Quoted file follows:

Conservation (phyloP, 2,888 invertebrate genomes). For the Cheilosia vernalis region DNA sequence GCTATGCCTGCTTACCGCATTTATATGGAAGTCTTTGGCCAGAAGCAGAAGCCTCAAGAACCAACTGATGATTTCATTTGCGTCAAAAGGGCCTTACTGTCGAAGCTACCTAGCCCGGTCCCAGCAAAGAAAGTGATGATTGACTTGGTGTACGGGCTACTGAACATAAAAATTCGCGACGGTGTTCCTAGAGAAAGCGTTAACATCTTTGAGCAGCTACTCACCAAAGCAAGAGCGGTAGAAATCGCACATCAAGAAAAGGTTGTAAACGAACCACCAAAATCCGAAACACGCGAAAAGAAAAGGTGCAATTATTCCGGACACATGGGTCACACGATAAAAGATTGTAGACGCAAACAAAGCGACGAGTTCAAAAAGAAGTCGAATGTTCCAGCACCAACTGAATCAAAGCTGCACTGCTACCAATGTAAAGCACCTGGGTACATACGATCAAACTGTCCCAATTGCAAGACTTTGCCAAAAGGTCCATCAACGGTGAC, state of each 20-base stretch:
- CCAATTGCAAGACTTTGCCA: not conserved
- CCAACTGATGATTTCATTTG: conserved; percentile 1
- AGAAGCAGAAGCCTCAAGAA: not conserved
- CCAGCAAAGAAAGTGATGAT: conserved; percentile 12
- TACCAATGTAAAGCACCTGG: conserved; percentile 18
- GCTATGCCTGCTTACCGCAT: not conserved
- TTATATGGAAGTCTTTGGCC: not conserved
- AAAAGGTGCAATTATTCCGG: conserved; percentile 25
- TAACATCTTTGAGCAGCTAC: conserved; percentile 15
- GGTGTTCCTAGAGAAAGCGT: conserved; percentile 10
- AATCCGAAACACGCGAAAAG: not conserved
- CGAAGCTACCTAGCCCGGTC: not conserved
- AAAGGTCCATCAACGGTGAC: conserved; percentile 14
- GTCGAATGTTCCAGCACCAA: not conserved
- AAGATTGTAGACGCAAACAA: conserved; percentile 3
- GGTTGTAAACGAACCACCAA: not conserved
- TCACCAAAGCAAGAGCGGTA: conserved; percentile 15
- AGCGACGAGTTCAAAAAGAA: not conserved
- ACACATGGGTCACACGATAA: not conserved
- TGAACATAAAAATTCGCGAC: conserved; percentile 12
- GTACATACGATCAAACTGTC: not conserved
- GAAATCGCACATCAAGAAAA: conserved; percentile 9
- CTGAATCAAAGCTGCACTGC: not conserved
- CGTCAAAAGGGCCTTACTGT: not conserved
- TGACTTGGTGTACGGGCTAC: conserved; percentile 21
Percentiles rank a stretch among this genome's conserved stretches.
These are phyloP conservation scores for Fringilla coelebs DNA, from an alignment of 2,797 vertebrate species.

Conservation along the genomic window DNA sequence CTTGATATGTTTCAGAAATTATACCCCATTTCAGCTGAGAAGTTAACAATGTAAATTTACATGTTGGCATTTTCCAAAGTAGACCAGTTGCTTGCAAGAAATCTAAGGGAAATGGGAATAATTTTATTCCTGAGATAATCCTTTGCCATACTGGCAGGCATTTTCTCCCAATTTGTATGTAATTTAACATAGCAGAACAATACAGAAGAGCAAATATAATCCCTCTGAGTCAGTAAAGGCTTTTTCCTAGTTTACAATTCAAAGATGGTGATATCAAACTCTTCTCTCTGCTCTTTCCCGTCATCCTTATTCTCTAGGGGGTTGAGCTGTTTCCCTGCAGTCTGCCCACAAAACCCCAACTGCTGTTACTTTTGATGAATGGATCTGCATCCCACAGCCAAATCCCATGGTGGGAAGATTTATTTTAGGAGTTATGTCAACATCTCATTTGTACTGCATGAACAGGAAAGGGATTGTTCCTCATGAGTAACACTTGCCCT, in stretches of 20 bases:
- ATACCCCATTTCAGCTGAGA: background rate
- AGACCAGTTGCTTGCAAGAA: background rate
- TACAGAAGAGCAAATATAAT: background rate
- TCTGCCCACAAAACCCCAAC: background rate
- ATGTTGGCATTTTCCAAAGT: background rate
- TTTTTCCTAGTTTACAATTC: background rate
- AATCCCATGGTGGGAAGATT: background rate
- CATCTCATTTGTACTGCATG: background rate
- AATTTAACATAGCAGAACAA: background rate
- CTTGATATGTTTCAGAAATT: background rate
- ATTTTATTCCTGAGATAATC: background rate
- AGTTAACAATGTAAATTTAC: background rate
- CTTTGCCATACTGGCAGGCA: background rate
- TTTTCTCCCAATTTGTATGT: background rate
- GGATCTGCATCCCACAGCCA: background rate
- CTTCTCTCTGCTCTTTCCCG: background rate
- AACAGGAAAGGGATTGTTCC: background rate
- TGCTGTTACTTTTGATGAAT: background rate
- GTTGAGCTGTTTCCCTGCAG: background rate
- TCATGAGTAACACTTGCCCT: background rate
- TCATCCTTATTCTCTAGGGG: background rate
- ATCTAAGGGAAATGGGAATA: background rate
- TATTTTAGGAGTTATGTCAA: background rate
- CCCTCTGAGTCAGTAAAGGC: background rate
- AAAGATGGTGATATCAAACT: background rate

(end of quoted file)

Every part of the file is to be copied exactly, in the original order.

Conservation (phyloP, 2,888 invertebrate genomes). For the Cheilosia vernalis region DNA sequence GCTATGCCTGCTTACCGCATTTATATGGAAGTCTTTGGCCAGAAGCAGAAGCCTCAAGAACCAACTGATGATTTCATTTGCGTCAAAAGGGCCTTACTGTCGAAGCTACCTAGCCCGGTCCCAGCAAAGAAAGTGATGATTGACTTGGTGTACGGGCTACTGAACATAAAAATTCGCGACGGTGTTCCTAGAGAAAGCGTTAACATCTTTGAGCAGCTACTCACCAAAGCAAGAGCGGTAGAAATCGCACATCAAGAAAAGGTTGTAAACGAACCACCAAAATCCGAAACACGCGAAAAGAAAAGGTGCAATTATTCCGGACACATGGGTCACACGATAAAAGATTGTAGACGCAAACAAAGCGACGAGTTCAAAAAGAAGTCGAATGTTCCAGCACCAACTGAATCAAAGCTGCACTGCTACCAATGTAAAGCACCTGGGTACATACGATCAAACTGTCCCAATTGCAAGACTTTGCCAAAAGGTCCATCAACGGTGAC, state of each 20-base stretch:
- CCAATTGCAAGACTTTGCCA: not conserved
- CCAACTGATGATTTCATTTG: conserved; percentile 1
- AGAAGCAGAAGCCTCAAGAA: not conserved
- CCAGCAAAGAAAGTGATGAT: conserved; percentile 12
- TACCAATGTAAAGCACCTGG: conserved; percentile 18
- GCTATGCCTGCTTACCGCAT: not conserved
- TTATATGGAAGTCTTTGGCC: not conserved
- AAAAGGTGCAATTATTCCGG: conserved; percentile 25
- TAACATCTTTGAGCAGCTAC: conserved; percentile 15
- GGTGTTCCTAGAGAAAGCGT: conserved; percentile 10
- AATCCGAAACACGCGAAAAG: not conserved
- CGAAGCTACCTAGCCCGGTC: not conserved
- AAAGGTCCATCAACGGTGAC: conserved; percentile 14
- GTCGAATGTTCCAGCACCAA: not conserved
- AAGATTGTAGACGCAAACAA: conserved; percentile 3
- GGTTGTAAACGAACCACCAA: not conserved
- TCACCAAAGCAAGAGCGGTA: conserved; percentile 15
- AGCGACGAGTTCAAAAAGAA: not conserved
- ACACATGGGTCACACGATAA: not conserved
- TGAACATAAAAATTCGCGAC: conserved; percentile 12
- GTACATACGATCAAACTGTC: not conserved
- GAAATCGCACATCAAGAAAA: conserved; percentile 9
- CTGAATCAAAGCTGCACTGC: not conserved
- CGTCAAAAGGGCCTTACTGT: not conserved
- TGACTTGGTGTACGGGCTAC: conserved; percentile 21
Percentiles rank a stretch among this genome's conserved stretches.
These are phyloP conservation scores for Fringilla coelebs DNA, from an alignment of 2,797 vertebrate species.

Conservation along the genomic window DNA sequence CTTGATATGTTTCAGAAATTATACCCCATTTCAGCTGAGAAGTTAACAATGTAAATTTACATGTTGGCATTTTCCAAAGTAGACCAGTTGCTTGCAAGAAATCTAAGGGAAATGGGAATAATTTTATTCCTGAGATAATCCTTTGCCATACTGGCAGGCATTTTCTCCCAATTTGTATGTAATTTAACATAGCAGAACAATACAGAAGAGCAAATATAATCCCTCTGAGTCAGTAAAGGCTTTTTCCTAGTTTACAATTCAAAGATGGTGATATCAAACTCTTCTCTCTGCTCTTTCCCGTCATCCTTATTCTCTAGGGGGTTGAGCTGTTTCCCTGCAGTCTGCCCACAAAACCCCAACTGCTGTTACTTTTGATGAATGGATCTGCATCCCACAGCCAAATCCCATGGTGGGAAGATTTATTTTAGGAGTTATGTCAACATCTCATTTGTACTGCATGAACAGGAAAGGGATTGTTCCTCATGAGTAACACTTGCCCT, in stretches of 20 bases:
- ATACCCCATTTCAGCTGAGA: background rate
- AGACCAGTTGCTTGCAAGAA: background rate
- TACAGAAGAGCAAATATAAT: background rate
- TCTGCCCACAAAACCCCAAC: background rate
- ATGTTGGCATTTTCCAAAGT: background rate
- TTTTTCCTAGTTTACAATTC: background rate
- AATCCCATGGTGGGAAGATT: background rate
- CATCTCATTTGTACTGCATG: background rate
- AATTTAACATAGCAGAACAA: background rate
- CTTGATATGTTTCAGAAATT: background rate
- ATTTTATTCCTGAGATAATC: background rate
- AGTTAACAATGTAAATTTAC: background rate
- CTTTGCCATACTGGCAGGCA: background rate
- TTTTCTCCCAATTTGTATGT: background rate
- GGATCTGCATCCCACAGCCA: background rate
- CTTCTCTCTGCTCTTTCCCG: background rate
- AACAGGAAAGGGATTGTTCC: background rate
- TGCTGTTACTTTTGATGAAT: background rate
- GTTGAGCTGTTTCCCTGCAG: background rate
- TCATGAGTAACACTTGCCCT: background rate
- TCATCCTTATTCTCTAGGGG: background rate
- ATCTAAGGGAAATGGGAATA: background rate
- TATTTTAGGAGTTATGTCAA: background rate
- CCCTCTGAGTCAGTAAAGGC: background rate
- AAAGATGGTGATATCAAACT: background rate